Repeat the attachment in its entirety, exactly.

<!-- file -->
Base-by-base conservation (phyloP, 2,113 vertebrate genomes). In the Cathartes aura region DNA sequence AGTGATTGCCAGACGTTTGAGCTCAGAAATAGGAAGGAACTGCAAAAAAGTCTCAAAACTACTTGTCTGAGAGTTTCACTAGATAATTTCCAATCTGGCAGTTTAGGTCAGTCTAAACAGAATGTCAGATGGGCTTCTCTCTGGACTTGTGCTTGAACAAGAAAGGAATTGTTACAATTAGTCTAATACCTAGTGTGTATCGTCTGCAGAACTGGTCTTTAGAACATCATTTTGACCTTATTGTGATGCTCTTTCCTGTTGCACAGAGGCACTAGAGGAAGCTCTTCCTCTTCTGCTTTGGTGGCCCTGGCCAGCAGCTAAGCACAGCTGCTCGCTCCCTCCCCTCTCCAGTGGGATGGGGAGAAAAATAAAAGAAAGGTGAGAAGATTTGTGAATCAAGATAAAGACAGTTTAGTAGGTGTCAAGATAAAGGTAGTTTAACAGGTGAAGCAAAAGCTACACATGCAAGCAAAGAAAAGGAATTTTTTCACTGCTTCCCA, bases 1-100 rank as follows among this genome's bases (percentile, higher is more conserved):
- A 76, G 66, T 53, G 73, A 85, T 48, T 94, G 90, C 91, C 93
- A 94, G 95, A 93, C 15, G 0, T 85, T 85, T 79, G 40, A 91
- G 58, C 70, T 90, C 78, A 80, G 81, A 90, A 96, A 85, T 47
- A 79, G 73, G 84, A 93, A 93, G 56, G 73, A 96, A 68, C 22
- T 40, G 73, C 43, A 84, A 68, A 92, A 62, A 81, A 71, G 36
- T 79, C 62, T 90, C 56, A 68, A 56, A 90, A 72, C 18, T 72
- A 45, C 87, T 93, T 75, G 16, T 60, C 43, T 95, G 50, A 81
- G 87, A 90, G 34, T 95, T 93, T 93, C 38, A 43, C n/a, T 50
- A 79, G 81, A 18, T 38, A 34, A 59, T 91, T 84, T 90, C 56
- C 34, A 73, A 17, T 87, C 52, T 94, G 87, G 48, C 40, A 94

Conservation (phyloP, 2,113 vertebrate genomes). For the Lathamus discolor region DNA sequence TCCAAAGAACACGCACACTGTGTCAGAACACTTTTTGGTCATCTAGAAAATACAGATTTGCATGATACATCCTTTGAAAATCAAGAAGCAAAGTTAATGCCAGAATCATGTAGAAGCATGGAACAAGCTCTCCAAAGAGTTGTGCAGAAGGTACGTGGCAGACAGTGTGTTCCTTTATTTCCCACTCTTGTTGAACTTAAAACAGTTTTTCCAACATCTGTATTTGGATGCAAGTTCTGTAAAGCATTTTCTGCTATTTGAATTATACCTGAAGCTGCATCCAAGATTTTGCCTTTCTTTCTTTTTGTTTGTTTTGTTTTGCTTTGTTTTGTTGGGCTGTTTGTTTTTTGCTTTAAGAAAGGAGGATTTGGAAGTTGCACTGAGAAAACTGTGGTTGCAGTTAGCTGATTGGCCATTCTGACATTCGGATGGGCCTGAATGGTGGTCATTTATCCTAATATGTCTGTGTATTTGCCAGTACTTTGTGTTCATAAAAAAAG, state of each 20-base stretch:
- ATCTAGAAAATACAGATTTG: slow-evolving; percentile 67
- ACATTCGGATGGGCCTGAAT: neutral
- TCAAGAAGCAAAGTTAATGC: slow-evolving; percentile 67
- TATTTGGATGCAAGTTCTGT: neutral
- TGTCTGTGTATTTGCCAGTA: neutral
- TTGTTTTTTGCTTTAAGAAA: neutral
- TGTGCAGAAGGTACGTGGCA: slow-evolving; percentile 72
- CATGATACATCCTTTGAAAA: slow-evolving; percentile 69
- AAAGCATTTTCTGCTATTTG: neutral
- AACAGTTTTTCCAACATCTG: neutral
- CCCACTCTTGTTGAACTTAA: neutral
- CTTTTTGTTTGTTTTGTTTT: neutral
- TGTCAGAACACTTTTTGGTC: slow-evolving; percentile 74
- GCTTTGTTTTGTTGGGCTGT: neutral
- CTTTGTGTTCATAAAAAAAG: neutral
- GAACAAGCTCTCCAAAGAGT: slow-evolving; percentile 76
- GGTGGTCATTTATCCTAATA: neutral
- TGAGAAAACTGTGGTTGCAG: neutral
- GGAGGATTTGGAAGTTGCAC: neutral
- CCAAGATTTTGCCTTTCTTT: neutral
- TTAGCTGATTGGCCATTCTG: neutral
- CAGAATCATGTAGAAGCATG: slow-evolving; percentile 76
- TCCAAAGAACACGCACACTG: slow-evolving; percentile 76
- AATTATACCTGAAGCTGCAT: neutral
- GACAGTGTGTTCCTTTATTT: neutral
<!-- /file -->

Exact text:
Base-by-base conservation (phyloP, 2,113 vertebrate genomes). In the Cathartes aura region DNA sequence AGTGATTGCCAGACGTTTGAGCTCAGAAATAGGAAGGAACTGCAAAAAAGTCTCAAAACTACTTGTCTGAGAGTTTCACTAGATAATTTCCAATCTGGCAGTTTAGGTCAGTCTAAACAGAATGTCAGATGGGCTTCTCTCTGGACTTGTGCTTGAACAAGAAAGGAATTGTTACAATTAGTCTAATACCTAGTGTGTATCGTCTGCAGAACTGGTCTTTAGAACATCATTTTGACCTTATTGTGATGCTCTTTCCTGTTGCACAGAGGCACTAGAGGAAGCTCTTCCTCTTCTGCTTTGGTGGCCCTGGCCAGCAGCTAAGCACAGCTGCTCGCTCCCTCCCCTCTCCAGTGGGATGGGGAGAAAAATAAAAGAAAGGTGAGAAGATTTGTGAATCAAGATAAAGACAGTTTAGTAGGTGTCAAGATAAAGGTAGTTTAACAGGTGAAGCAAAAGCTACACATGCAAGCAAAGAAAAGGAATTTTTTCACTGCTTCCCA, bases 1-100 rank as follows among this genome's bases (percentile, higher is more conserved):
- A 76, G 66, T 53, G 73, A 85, T 48, T 94, G 90, C 91, C 93
- A 94, G 95, A 93, C 15, G 0, T 85, T 85, T 79, G 40, A 91
- G 58, C 70, T 90, C 78, A 80, G 81, A 90, A 96, A 85, T 47
- A 79, G 73, G 84, A 93, A 93, G 56, G 73, A 96, A 68, C 22
- T 40, G 73, C 43, A 84, A 68, A 92, A 62, A 81, A 71, G 36
- T 79, C 62, T 90, C 56, A 68, A 56, A 90, A 72, C 18, T 72
- A 45, C 87, T 93, T 75, G 16, T 60, C 43, T 95, G 50, A 81
- G 87, A 90, G 34, T 95, T 93, T 93, C 38, A 43, C n/a, T 50
- A 79, G 81, A 18, T 38, A 34, A 59, T 91, T 84, T 90, C 56
- C 34, A 73, A 17, T 87, C 52, T 94, G 87, G 48, C 40, A 94

Conservation (phyloP, 2,113 vertebrate genomes). For the Lathamus discolor region DNA sequence TCCAAAGAACACGCACACTGTGTCAGAACACTTTTTGGTCATCTAGAAAATACAGATTTGCATGATACATCCTTTGAAAATCAAGAAGCAAAGTTAATGCCAGAATCATGTAGAAGCATGGAACAAGCTCTCCAAAGAGTTGTGCAGAAGGTACGTGGCAGACAGTGTGTTCCTTTATTTCCCACTCTTGTTGAACTTAAAACAGTTTTTCCAACATCTGTATTTGGATGCAAGTTCTGTAAAGCATTTTCTGCTATTTGAATTATACCTGAAGCTGCATCCAAGATTTTGCCTTTCTTTCTTTTTGTTTGTTTTGTTTTGCTTTGTTTTGTTGGGCTGTTTGTTTTTTGCTTTAAGAAAGGAGGATTTGGAAGTTGCACTGAGAAAACTGTGGTTGCAGTTAGCTGATTGGCCATTCTGACATTCGGATGGGCCTGAATGGTGGTCATTTATCCTAATATGTCTGTGTATTTGCCAGTACTTTGTGTTCATAAAAAAAG, state of each 20-base stretch:
- ATCTAGAAAATACAGATTTG: slow-evolving; percentile 67
- ACATTCGGATGGGCCTGAAT: neutral
- TCAAGAAGCAAAGTTAATGC: slow-evolving; percentile 67
- TATTTGGATGCAAGTTCTGT: neutral
- TGTCTGTGTATTTGCCAGTA: neutral
- TTGTTTTTTGCTTTAAGAAA: neutral
- TGTGCAGAAGGTACGTGGCA: slow-evolving; percentile 72
- CATGATACATCCTTTGAAAA: slow-evolving; percentile 69
- AAAGCATTTTCTGCTATTTG: neutral
- AACAGTTTTTCCAACATCTG: neutral
- CCCACTCTTGTTGAACTTAA: neutral
- CTTTTTGTTTGTTTTGTTTT: neutral
- TGTCAGAACACTTTTTGGTC: slow-evolving; percentile 74
- GCTTTGTTTTGTTGGGCTGT: neutral
- CTTTGTGTTCATAAAAAAAG: neutral
- GAACAAGCTCTCCAAAGAGT: slow-evolving; percentile 76
- GGTGGTCATTTATCCTAATA: neutral
- TGAGAAAACTGTGGTTGCAG: neutral
- GGAGGATTTGGAAGTTGCAC: neutral
- CCAAGATTTTGCCTTTCTTT: neutral
- TTAGCTGATTGGCCATTCTG: neutral
- CAGAATCATGTAGAAGCATG: slow-evolving; percentile 76
- TCCAAAGAACACGCACACTG: slow-evolving; percentile 76
- AATTATACCTGAAGCTGCAT: neutral
- GACAGTGTGTTCCTTTATTT: neutral